HP OpenVMS Systems Documentation

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HP OpenVMS Calling Standard

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Appendix C
Summary of Differences from the Intel Itanium Software Conventions

The OpenVMS Calling Standard on the Intel Itanium processor family is designed to follow the Intel Itanium software conventions as much as possible while avoiding user-visible differences from the OpenVMS VAX and Alpha conventions. The design methodology was basically to start with the Intel Itanium conventions and make changes only where it was deemed necessary to maintain compatibility with the historical OpenVMS design in ways that minimize the cost and difficulty of porting applications and OpenVMS itself to the Intel Itanium architecture.

Following is a brief summary of the differences between the Itanium® Software Conventions and Runtime Architecture Guide and this Calling Standard. This summary assumes the reader is already familiar with the Intel Itanium processor family and related software specifications.

C.1 Changes

Data Model---OpenVMS on Alpha systems is deliberately ambiguous about the data model in use: many programs are compiled using what appears to be an ILP32 model, yet most of the system operates as though using either a P64 or LP64 model. The sign extension rules for integer parameters play a key role in making this more or less transparent. OpenVMS I64 preserves this characteristic, while the Itanium conventions define a pure LP64 data model.

Data Terminology---This specification uses the terms word and quadword to mean 2 bytes and 8 bytes, respectively, while the Itanium terminology uses these words to mean 4 bytes and 16 bytes respectively.

General Register Usage---General registers are used for integer arithmetic, some parts of VAX floating-point emulation, and other general-purpose computation. OpenVMS uses the same (default) conventions for these registers except for the following cases:

  • R8 and R9 (only) are used for return values.
  • R10 and R11 are used as scratch registers and not for return values.
  • R25 is used for an AI (argument information) register.

Floating-Point Register Usage---Floating-point registers are used for floating-point computations, some parts of VAX floating-point emulation, and certain integer computations. OpenVMS uses the same (default) conventions for these registers except for the following cases:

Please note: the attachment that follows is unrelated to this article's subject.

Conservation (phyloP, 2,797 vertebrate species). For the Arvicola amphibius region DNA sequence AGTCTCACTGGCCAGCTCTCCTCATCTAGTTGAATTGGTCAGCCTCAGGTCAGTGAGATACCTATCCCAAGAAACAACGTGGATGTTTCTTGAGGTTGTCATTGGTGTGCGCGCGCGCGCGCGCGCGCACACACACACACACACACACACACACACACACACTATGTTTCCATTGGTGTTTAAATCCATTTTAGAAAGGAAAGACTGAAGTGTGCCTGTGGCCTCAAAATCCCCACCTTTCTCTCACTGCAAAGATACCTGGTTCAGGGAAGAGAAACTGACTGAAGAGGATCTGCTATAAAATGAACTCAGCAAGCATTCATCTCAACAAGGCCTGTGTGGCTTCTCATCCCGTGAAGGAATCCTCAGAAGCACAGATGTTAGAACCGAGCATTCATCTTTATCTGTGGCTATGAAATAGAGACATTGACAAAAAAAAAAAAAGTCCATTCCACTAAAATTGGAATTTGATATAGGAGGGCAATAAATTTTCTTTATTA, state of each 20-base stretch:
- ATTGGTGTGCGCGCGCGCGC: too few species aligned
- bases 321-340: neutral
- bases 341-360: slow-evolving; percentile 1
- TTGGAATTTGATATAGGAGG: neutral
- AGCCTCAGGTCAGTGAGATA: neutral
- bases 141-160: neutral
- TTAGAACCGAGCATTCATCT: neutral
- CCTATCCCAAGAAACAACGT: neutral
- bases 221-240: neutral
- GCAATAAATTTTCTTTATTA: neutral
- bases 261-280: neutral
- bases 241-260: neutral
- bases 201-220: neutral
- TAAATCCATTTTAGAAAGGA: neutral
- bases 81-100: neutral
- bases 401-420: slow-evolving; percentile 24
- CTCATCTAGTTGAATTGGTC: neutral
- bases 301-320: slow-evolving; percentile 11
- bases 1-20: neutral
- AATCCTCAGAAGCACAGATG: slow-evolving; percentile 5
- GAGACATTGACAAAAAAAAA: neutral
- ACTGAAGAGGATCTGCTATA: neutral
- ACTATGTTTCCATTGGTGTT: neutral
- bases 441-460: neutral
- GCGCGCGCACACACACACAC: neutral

• F8 and F9 (only) are used for return values.
  • F10 through F15 are used as scratch registers and not for return values.

Parameter Passing---OpenVMS parameter passing is similar to the Itanium conventions, but with the following differences:

  • Add an argument information register (for argument count and parameter type information).
  • No argument is ever duplicated in both general and floating-point registers.
  • For parameters that are passed in registers, the first parameter is passed in either the first general register slot (R32) or the first floating point register slot (F8), the second parameter in either the second general register slot (R33) or second floating register (F9) slot, and so on. Floating point parameters are not packed into the available floating point registers and at most eight parameters total are passed in registers.
  • For 32-bit parameters passed in the general registers, the 32-bit value is sign-extended to the full 64-bit width of the parameter slot by replicating bit 31 (even for unsigned types).
  • There is no even slot alignment for arguments larger than 64-bits.
  • There is no special handling for HFA (homogeneous floating-point aggregates) in general, although some rules for complex types have a similar benefit.
  • OpenVMS implements __float128 pass-by value semantics using a reference mechanism.
  • OpenVMS supports only little-endian representations.
  • OpenVMS supports three additional VAX floating-point types for backward compatibility: F_floating (32 bits), D_floating (64 bits), and G_floating (64 bits). Values of these types are passed using the general registers.

Return Values--- Return values up to at most 16 bytes in size may be returned in registers; larger return values are returned using a hidden parameter method using the first or second parameter slot.

C.2 Extensions

Some differences are not changes but rather additions or extensions. These include:

Floating-Point Data Types--- The calling standard for OpenVMS I64 includes support for the VAX F_floating (32-bit), D_floating (64-bit) and G_floating (64-bit) data types found on VAX and Alpha systems; it omits support for the Itanium 80-bit double-extended floating-point type.

VAX Compatible Record Layout---The OpenVMS standard adds a user optional VAX compatible record layout.

Linkage Options---OpenVMS allows additional flexibility and user control in the use of the static general registers as inputs, outputs, global registers and whether used at all.

Memory Stack Overflow Checking---OpenVMS defines how memory stack overflow checking should be performed.

Function Descriptors---OpenVMS defines extended forms of function descriptors to support additional functionality for bound procedure values and translated image support.

Unwind Information--- OpenVMS adds an operating system-specific data area to the Itanium unwind information block. The presence of an operating system-specific data area is indicated by a flag in the unwind information header.

Handler Invocation--- OpenVMS does not invoke a handler while control is in either a prologue or epilogue region of a routine. This difference in behavior is indicated by a flag in the unwind information header.

Translated Images--- OpenVMS adds support (signature information and special ABIs) for calls between native and translated VAX or Alpha images.

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